But this is only the beginning. The humiliation of Jesus reaches its utmost in the Passion: He is sold for thirty pieces of silver and betrayed by the kiss of a disciple whom he had chosen and called his friend. Nearly all the others flee and abandon him; Peter denies him three times in the courtyard of the temple.
Humiliated in his spirit by mockery, insults and spitting, he suffers in his body terrible brutality: the blows, the scourging and the crown of thorns make his face unrecognizable. He also experiences shame and disgraceful condemnation by religious and political authorities: he is made into sin and considered to be unjust. Pilate then sends him to Herod, who in turn sends him to the Roman governor. Even as every form of justice is denied to him, Jesus also experiences in his own flesh indifference, since no one wishes to take responsibility for his fate. And I think of the many people, so many outcasts, so many asylum seekers, so many refugees, all of those for whose fate no one wishes to take responsibility. The crowd, who just a little earlier had acclaimed him, now changes their praise into a cry of accusation, even to the point of preferring that a murderer be released in his place.
And so the hour of death on the cross arrives, that most painful form of shame reserved for traitors, slaves and the worst kind of criminals. But isolation, defamation and pain are not yet the full extent of his deprivation. To be totally in solidarity with us, he also experiences on the cross the mysterious abandonment of the Father. In his abandonment, however, he prays and entrusts himself: “Father, into your hands I commit my spirit” (Luke 23:46). Hanging from the wood of the cross, beside derision he now confronts the last temptation: to come down from the Cross, to conquer evil by might and to show the face of a powerful and invincible God. Jesus, however, even here at the height of his annihilation, reveals the true face of God, which is mercy. He forgives those who are crucifying him, he opens the gates of paradise to the repentant thief and he touches the heart of the centurion. If the mystery of evil is unfathomable, then the reality of Love poured out through him is infinite, reaching even to the tomb and to hell. He takes upon himself all our pain that he may redeem it, bringing light to darkness, life to death, love to hatred.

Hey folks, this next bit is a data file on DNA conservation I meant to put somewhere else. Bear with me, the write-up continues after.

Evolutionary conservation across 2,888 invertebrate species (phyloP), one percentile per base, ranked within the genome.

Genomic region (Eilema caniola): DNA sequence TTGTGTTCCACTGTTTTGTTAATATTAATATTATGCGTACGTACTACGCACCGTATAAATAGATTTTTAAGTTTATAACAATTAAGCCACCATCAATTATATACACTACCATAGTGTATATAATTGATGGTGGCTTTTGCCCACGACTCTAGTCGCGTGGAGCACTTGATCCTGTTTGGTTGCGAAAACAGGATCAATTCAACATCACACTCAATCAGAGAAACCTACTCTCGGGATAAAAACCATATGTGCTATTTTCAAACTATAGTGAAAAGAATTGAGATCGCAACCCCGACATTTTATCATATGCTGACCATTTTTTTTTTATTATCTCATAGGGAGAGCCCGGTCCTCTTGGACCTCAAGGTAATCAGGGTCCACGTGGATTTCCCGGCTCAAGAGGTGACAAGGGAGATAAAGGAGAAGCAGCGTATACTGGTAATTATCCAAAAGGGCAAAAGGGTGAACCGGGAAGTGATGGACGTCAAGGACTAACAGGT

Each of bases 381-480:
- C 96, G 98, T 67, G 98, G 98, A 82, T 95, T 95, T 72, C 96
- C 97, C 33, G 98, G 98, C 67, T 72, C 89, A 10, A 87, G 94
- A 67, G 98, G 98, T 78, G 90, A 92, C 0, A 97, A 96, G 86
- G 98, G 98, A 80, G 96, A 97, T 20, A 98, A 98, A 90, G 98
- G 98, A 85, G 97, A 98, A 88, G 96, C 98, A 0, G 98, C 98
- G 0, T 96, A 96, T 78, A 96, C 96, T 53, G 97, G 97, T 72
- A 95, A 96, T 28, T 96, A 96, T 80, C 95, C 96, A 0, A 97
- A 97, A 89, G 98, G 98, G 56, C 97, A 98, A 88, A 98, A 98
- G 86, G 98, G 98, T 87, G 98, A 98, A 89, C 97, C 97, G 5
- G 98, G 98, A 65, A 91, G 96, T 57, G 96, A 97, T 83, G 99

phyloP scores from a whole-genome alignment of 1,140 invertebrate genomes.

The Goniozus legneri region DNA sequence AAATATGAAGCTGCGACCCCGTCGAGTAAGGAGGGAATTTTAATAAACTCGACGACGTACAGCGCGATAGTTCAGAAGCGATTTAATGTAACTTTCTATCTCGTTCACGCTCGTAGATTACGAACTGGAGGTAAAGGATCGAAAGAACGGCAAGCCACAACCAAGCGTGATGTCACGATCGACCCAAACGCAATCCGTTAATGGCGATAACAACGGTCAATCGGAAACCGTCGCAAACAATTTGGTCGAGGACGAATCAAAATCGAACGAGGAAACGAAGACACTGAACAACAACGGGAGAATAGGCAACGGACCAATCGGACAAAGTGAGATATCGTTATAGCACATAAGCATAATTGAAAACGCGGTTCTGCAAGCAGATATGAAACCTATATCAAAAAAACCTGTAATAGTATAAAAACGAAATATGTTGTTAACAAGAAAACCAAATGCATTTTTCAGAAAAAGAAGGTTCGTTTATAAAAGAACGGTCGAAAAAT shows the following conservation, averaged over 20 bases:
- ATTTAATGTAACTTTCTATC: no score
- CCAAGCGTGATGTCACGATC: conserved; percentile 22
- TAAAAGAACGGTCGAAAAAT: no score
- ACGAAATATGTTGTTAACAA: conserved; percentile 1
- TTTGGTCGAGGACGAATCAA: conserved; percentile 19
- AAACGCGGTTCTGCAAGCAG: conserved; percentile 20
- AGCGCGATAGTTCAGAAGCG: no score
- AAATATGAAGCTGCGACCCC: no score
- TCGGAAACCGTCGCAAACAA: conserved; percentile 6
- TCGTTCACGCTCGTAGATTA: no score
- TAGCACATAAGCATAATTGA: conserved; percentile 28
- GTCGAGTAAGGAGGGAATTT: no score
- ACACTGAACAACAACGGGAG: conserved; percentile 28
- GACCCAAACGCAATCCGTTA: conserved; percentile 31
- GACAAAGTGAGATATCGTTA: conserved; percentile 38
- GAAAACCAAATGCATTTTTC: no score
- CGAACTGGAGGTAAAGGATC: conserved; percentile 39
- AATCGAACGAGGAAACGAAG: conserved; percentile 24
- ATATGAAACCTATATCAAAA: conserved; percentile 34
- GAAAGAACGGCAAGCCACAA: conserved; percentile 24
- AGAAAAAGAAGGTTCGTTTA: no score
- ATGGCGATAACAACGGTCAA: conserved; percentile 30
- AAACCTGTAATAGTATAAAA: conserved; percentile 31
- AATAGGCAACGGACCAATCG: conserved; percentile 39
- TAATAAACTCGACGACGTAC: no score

God’s way of acting may seem so far removed from our own, that he was annihilated for our sake, while it seems difficult for us to even forget ourselves a little. He comes to save us; we are called to choose his way: the way of service, of giving, of forgetfulness of ourselves. Let us walk this path, pausing in these days to gaze upon the crucifix; it is the “royal seat of God.” I invite you during this week to gaze often upon this “royal seat of God,” to learn about the humble love which saves and gives life, so that we may give up all selfishness, and the seeking of power and fame. By humbling himself, Jesus invites us to walk on his path. Let us turn our faces to him, let us ask for the grace to understand at least something of the mystery of his obliteration for our sake; and then, in silence, let us contemplate the mystery of this Week.